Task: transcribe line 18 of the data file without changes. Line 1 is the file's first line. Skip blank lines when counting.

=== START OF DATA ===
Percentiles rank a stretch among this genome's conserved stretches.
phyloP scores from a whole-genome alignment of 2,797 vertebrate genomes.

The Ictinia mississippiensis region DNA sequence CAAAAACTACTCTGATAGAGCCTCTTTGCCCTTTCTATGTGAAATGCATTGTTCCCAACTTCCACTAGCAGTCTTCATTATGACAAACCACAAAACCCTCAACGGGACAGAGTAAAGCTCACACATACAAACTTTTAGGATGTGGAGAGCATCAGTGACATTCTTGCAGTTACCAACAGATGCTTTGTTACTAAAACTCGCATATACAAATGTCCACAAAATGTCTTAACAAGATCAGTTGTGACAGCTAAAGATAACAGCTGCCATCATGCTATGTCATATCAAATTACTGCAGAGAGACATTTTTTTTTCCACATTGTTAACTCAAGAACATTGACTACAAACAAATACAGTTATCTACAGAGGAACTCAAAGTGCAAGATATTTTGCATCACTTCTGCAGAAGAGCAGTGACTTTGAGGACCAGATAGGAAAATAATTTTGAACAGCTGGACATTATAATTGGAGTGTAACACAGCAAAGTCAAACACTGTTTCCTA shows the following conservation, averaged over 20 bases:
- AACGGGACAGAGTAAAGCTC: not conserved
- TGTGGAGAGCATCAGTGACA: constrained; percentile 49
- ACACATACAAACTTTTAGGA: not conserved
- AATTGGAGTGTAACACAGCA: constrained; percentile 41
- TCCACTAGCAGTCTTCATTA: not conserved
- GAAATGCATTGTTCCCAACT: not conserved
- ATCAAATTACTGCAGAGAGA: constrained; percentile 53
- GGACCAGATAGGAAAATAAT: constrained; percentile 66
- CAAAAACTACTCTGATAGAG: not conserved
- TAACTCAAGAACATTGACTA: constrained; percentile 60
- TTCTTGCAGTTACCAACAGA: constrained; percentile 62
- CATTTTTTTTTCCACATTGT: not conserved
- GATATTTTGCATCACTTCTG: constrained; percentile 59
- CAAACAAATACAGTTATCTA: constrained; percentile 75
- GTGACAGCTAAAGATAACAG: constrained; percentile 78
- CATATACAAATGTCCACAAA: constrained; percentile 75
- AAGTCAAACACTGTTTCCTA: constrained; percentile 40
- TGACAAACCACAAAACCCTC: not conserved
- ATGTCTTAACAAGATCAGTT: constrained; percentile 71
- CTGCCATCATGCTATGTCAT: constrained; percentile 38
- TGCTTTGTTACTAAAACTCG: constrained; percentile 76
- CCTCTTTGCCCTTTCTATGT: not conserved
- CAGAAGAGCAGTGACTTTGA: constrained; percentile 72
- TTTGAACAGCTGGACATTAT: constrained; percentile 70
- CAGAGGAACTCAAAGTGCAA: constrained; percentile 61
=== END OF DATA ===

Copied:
- GTGACAGCTAAAGATAACAG: constrained; percentile 78